Is There Any Hope In Restoring This 40 Year Old Wedding Gown That Has Yellowed?
I received an e-mail from a Mother of a "Bride To Be" from Oxford, Mississippi recently about her wedding dress that she had preserved in 1968. She would like to get her wedding dress in shape for her daughter to wear. The wedding dress had yellowed over the years in spite of the fact that it had been preserved and she needs it to be restored. Here, in part, is her question:"I opened my wedding dress which had been dry cleaned and "heirloomed" in 1968. Probably because of the materials used in that era, the gown has yellowed. There are no food stains, etc., on the gown, only overall yellowing. My daughter is considering wearing the dress for her wedding in the spring of 2012. Since the wedding is over a year away, I have time to explore options regarding the dress.
A wedding dress that has yellowed over time but has no brown spots (typically caused by food spills) or mold, mildew or insect-damaged fabric, is a basic wedding gown restoration. Such a wedding gown should be able to be restored close to its original color. Sometimes there are ways to deal with mold, mildew and the other enemies of vintage wedding gowns. But one that has "just" yellowed, is more likely to be sucessful.
The Likely Cause Of The Yellowing
Mom was right in this case. The yellowing was probably caused by the materials of that time. Mom told me that the gown was cleaned and preserved, wrapped in plastic and placed in a preservation chest. After further exchanges on the wedding gown, Mom mentioned what I believe to be the cause of the yellowing when she said:The sleeves and bodice had been stuffed with white tissue paper, with the body and train of the dress folded underneath, and all was enclosed in a plastic bag, and placed in a large cardboard box. The dress has been kept on a shelf in a closet since 1968.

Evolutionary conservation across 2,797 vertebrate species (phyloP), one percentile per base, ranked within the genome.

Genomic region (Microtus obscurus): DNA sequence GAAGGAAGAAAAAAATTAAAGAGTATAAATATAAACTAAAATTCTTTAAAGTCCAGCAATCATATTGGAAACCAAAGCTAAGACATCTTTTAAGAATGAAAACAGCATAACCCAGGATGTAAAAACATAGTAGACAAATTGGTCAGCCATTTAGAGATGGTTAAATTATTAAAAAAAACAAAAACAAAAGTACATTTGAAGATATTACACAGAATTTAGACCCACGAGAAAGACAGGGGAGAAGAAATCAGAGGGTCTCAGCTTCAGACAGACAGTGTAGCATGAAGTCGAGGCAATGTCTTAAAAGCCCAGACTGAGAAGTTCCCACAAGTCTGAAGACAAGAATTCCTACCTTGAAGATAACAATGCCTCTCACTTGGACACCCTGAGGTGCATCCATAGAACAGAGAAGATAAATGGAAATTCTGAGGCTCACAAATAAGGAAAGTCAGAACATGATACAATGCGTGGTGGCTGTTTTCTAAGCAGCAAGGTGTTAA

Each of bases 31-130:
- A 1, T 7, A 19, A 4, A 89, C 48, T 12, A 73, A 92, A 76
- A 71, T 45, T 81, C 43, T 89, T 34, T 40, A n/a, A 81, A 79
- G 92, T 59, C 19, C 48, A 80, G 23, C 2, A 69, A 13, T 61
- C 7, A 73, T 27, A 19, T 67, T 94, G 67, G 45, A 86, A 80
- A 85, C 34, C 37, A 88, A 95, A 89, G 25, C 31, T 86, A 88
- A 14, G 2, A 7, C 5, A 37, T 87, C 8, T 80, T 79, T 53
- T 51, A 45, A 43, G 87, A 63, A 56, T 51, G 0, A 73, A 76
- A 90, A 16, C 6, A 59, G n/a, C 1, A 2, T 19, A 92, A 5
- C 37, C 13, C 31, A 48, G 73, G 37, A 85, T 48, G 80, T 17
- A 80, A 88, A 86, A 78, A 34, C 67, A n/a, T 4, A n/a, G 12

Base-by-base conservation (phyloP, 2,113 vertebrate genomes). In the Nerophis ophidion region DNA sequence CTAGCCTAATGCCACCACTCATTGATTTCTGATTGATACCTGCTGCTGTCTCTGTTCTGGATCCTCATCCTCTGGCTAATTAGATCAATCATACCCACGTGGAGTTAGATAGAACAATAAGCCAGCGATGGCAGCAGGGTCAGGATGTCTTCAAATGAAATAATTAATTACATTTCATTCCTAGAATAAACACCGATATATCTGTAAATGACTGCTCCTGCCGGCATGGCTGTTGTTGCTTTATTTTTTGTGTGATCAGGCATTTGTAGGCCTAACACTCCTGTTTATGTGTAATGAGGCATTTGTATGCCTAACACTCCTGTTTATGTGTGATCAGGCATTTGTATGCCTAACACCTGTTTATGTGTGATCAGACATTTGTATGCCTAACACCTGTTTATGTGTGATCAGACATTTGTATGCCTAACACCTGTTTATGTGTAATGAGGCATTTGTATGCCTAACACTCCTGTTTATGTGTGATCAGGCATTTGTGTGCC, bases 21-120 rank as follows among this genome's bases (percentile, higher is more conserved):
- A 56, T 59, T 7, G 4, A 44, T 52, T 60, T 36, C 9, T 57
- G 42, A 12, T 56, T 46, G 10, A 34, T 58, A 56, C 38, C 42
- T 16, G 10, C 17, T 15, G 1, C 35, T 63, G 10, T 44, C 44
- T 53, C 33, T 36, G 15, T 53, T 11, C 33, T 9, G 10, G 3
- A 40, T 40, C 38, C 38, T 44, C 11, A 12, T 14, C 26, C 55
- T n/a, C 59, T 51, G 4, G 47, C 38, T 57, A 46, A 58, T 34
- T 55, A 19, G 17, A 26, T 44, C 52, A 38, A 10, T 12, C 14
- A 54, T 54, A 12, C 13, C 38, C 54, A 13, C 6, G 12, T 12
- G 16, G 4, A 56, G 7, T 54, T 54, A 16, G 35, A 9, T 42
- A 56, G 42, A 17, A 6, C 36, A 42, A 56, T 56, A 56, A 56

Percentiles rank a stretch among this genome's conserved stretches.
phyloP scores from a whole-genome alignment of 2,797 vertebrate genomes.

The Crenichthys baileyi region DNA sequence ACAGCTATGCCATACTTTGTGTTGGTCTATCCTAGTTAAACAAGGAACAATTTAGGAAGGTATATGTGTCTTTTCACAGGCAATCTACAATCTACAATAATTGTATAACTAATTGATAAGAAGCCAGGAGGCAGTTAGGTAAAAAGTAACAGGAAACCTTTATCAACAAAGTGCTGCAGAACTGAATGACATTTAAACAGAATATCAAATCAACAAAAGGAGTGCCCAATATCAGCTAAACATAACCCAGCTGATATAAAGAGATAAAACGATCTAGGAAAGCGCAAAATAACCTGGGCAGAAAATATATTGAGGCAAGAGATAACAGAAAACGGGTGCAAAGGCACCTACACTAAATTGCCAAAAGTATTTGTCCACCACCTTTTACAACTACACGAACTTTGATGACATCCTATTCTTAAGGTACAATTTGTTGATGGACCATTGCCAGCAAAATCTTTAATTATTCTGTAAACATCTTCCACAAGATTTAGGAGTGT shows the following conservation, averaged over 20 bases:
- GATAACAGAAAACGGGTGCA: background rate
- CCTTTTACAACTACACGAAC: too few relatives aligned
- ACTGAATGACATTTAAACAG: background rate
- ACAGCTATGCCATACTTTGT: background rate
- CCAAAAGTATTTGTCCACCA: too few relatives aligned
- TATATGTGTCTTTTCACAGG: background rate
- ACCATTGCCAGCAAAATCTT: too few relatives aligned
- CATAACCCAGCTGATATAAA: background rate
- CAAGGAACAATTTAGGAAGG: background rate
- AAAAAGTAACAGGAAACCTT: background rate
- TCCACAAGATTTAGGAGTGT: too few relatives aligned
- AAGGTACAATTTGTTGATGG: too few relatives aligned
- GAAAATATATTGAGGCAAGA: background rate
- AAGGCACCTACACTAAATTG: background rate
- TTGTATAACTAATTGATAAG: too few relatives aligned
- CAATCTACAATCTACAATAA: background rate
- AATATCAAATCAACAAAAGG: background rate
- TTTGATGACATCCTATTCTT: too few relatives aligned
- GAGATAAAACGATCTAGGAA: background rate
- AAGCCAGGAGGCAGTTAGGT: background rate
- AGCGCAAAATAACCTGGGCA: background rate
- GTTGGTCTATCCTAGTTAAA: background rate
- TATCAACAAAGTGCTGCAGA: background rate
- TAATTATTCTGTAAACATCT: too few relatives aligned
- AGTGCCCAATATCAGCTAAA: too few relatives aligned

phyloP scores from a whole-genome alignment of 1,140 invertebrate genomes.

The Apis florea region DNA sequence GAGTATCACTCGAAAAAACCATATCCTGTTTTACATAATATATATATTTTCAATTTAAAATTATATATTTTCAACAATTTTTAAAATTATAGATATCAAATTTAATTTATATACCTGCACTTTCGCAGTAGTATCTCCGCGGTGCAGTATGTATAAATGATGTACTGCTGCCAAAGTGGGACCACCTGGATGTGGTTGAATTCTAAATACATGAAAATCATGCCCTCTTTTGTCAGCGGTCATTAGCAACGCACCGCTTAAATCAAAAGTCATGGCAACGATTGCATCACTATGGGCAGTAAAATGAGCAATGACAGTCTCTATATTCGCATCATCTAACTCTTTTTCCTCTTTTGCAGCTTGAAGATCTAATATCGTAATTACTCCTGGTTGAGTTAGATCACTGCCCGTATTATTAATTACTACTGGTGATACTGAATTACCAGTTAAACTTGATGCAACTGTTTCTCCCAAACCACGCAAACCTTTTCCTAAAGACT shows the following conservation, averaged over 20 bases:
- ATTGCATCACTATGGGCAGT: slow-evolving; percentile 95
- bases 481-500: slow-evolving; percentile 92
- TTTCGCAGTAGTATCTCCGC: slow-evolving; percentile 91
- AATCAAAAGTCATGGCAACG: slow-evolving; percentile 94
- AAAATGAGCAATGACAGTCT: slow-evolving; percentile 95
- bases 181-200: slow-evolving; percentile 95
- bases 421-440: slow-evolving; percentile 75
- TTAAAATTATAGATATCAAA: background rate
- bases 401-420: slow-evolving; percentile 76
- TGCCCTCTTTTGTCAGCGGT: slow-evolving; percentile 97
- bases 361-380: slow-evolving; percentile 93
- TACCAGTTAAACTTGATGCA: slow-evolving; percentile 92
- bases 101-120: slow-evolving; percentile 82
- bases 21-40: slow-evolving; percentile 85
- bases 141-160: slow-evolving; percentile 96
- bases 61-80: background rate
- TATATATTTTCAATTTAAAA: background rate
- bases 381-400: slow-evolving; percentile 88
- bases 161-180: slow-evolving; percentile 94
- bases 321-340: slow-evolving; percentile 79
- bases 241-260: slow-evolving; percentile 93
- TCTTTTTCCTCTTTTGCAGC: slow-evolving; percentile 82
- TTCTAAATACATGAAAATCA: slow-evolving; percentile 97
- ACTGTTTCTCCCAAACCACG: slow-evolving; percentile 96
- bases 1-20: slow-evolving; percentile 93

It is possible that the tissue paper and the preservation chest were not totally acid free. The concept of using totally acid-free materials when preserving vintage garments was developed in the 1980's. So acid in the materials could also be the culprit.
Mom also mentioned that the dress was enclosed in plastic and then placed in the preservation box. This can also contribute to yellowing of the gown. The fumes from plastic can also cause the wedding dress to yellow...as can the lack of fresh air getting to the fabric.
Today, knowledgeable wedding gown specialists place the wedding gown in a totally acid-free preservation box with tissue that is also totally acid free. There are preservation materials that are not completely acid free so insist on the right preservation materials.
This story is not all bad news. Mom had the wedding dress cleaned right after her wedding and the wedding dress has been stored properly over the years. It was protected from mold, mildew, insects, heat, moisture, pets and kids...the enemies to successful wedding gown preservation over generations. Successful restoration is a very likely result.There Is One Other Lesson Learned Here
Take an occasional peak at your preserved wedding gown and check it for problems that may be developing. Get them corrected sooner rather than later. Wear cotton gloves or at least wash your hands thoroughly before handling the gown. Here is a link to another article on handling your wedding gown after cleaning and preservation.
Stay tuned right here for the final chapter on this wedding gown restoration. I'll have some before and after photos in the next month or two.
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